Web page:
RK in 87, Crystalens?

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RK in 87, Crystalens?

Postby GeneralPatientInquiry » Sun Jun 04, 2006 3:42 pm

I am a former patient (RK in 87) and am having minor vision issues.
Had checkup in Tucson about 18 months ago. Yesterday I heard about a new process called crystal lens. Is this something you are doing now? If yes, big question is what is cost for new procedure? I am living in Texas now, but if available and reasonable am interested.
This post is a reprint of a previously requested inquiry received by USAEyes.org via email.
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Postby LasikExpert » Sun Jun 04, 2006 3:49 pm

Depending upon the actual cause of your problems, the CrystaLens or a conventional intraocular lens (IOL) may be a reasonable alternative.

RK patients are reporting two primary problems as they pass the 10-year postop period. One problem is fluctuation in vision throughout the day. If this fluctuation is caused by a cornea weakened by RK, then an intraocular lens is not going to fix your problem.

The other problem being widely reported is a shift toward hyperopia (farsighted, longsighted) vision. This is often coupled with RK patients being at or over age 40 and subjected to presbyopia. Presbyopia is when the natural lens of the eye no longer is able to change focus from distant objects to near. This change in focusing is called accommodation. The combination of hyperopia and presbyopia provides poor vision at nearly all distances.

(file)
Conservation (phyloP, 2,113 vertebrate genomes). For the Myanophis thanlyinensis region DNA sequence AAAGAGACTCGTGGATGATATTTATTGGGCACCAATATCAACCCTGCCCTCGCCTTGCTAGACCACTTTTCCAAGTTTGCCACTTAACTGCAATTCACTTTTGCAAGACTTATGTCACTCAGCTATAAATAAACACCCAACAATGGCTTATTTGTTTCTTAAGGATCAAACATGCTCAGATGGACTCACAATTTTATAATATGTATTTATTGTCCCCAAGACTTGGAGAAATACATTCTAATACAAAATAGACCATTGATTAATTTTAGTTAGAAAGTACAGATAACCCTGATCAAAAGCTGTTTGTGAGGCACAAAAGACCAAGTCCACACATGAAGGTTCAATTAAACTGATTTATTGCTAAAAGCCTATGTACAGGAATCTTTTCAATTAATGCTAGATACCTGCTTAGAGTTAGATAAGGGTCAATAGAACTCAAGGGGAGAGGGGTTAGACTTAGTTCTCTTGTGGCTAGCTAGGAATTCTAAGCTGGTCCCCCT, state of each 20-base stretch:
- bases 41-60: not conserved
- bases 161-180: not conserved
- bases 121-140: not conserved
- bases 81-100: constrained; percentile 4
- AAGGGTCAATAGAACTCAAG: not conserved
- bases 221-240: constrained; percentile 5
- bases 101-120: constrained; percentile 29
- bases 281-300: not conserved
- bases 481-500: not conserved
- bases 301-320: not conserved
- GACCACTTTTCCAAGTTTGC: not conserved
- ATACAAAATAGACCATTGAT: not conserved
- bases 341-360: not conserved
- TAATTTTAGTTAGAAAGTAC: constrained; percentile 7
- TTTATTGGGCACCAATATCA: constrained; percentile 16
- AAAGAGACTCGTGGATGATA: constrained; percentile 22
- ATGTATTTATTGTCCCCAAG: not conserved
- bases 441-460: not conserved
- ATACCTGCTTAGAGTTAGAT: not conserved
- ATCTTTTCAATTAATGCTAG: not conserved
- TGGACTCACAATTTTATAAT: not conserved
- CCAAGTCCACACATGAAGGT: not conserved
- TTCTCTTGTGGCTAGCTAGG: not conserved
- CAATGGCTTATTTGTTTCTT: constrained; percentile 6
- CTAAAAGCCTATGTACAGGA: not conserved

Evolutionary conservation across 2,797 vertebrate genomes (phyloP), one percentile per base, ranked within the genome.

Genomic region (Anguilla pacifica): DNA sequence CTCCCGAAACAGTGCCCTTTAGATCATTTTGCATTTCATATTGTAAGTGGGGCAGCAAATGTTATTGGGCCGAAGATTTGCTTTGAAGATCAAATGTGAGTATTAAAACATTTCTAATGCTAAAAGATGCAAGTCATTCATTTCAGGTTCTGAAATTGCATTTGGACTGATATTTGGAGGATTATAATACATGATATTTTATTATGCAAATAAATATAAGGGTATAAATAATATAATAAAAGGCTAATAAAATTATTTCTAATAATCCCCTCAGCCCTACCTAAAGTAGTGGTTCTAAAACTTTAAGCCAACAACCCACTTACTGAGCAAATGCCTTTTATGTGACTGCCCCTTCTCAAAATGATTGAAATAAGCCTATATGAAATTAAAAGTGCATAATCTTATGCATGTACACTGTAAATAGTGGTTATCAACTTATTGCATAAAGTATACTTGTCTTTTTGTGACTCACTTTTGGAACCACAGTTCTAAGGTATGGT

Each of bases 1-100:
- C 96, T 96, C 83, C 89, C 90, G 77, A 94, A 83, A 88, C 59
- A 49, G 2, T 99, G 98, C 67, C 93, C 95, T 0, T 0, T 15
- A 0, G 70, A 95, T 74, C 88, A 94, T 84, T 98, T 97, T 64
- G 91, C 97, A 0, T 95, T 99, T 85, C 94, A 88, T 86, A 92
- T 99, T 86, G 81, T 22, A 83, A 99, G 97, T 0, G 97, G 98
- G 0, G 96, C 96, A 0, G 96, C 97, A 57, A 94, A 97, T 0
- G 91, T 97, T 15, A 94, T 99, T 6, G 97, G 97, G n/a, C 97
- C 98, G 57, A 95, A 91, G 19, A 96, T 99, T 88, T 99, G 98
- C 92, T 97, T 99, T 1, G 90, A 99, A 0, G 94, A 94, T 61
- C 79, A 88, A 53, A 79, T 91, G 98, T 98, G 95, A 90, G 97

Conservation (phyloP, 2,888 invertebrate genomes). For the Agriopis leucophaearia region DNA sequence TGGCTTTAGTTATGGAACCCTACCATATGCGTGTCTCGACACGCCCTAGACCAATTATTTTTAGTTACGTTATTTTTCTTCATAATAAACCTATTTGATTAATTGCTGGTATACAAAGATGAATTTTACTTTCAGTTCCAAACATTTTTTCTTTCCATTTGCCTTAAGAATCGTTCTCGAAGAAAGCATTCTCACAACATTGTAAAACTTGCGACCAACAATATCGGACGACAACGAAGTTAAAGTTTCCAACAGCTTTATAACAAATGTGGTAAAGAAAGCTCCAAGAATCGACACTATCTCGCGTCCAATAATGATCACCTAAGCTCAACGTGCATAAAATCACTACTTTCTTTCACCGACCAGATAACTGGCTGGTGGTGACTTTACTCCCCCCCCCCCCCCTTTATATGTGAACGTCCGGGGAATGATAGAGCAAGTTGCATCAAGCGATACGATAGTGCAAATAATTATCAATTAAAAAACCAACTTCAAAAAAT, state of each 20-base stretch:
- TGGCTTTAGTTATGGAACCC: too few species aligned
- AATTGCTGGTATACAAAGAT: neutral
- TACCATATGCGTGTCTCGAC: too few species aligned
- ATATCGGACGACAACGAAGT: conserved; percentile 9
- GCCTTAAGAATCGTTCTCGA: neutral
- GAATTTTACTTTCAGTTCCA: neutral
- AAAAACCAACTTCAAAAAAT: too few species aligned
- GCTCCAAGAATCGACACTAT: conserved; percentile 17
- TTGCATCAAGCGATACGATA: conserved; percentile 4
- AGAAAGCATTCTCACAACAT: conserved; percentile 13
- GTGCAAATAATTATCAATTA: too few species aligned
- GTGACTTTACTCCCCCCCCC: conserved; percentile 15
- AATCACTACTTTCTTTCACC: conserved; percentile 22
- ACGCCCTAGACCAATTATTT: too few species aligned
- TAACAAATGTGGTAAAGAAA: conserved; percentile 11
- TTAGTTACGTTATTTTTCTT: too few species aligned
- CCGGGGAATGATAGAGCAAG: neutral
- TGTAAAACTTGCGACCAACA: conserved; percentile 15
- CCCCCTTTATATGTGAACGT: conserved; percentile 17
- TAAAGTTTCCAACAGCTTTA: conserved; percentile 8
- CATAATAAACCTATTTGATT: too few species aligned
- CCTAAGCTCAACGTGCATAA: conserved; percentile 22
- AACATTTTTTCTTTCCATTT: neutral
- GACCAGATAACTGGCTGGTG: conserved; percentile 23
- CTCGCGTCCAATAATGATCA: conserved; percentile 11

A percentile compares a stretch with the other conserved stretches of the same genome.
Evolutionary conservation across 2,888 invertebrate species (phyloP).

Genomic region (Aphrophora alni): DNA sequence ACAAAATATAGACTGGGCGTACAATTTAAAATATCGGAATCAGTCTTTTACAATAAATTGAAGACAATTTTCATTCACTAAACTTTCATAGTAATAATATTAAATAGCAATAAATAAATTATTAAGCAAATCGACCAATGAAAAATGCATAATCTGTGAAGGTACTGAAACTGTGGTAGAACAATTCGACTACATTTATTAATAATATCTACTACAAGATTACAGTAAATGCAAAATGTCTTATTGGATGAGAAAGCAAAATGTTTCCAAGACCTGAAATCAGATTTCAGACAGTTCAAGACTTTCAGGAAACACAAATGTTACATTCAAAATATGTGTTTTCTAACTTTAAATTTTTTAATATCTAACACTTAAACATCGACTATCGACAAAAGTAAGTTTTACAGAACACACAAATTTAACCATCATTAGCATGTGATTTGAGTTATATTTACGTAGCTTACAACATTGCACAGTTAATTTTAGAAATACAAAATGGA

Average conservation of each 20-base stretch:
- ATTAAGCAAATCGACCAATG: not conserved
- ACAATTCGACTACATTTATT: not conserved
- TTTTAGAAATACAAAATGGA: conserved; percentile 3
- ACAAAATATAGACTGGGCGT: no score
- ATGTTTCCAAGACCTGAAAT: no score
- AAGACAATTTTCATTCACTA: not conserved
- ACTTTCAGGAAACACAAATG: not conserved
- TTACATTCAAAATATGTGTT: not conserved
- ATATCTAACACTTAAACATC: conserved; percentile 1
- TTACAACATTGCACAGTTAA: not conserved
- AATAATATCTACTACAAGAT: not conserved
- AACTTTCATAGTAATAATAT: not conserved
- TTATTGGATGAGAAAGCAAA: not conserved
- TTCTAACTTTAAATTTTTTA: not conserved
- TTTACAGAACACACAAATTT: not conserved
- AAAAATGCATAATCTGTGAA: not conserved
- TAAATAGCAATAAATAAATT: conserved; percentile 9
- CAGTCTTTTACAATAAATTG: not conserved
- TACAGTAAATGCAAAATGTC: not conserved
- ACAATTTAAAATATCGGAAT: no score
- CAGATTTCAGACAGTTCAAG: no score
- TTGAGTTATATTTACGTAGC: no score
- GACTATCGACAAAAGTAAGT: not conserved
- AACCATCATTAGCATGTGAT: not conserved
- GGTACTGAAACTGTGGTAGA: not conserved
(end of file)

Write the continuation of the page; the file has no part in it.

Refractive error such as myopia (nearsighted, shortsighted) and hyperopia can usually be successfully corrected with the implant of any IOL. Fluctuations due to a weakened cornea cannot. There is some promising work on stabilization of RK with collagen crosslinking and Intacs, but an IOL will not stabilize a cornea. There is no "cure" for presbyopia, however the CrystaLens accommodating IOL can provide some accommodation for some patients.

I recommend you read about the CrystaLens. Read about Intacs for cornea stabilization. If you decide to have CrystaLens, at http://www.crystalens.com/TXDocs.html they have a list of Texas doctors currently implanting this lens. You may want to check if any are CRSQA Certified Refractive Surgeons, although our certification is not required to provide this service. If you visit the Crystalens website you will note that Houston is the home of one of the US FDA clinical investigators of the CrystaLens. Since practical experience is very, very important, I suggest you consider this surgeon and use our 50 Tough Questions For Your Doctorat to evaluate an uncertified surgeon.
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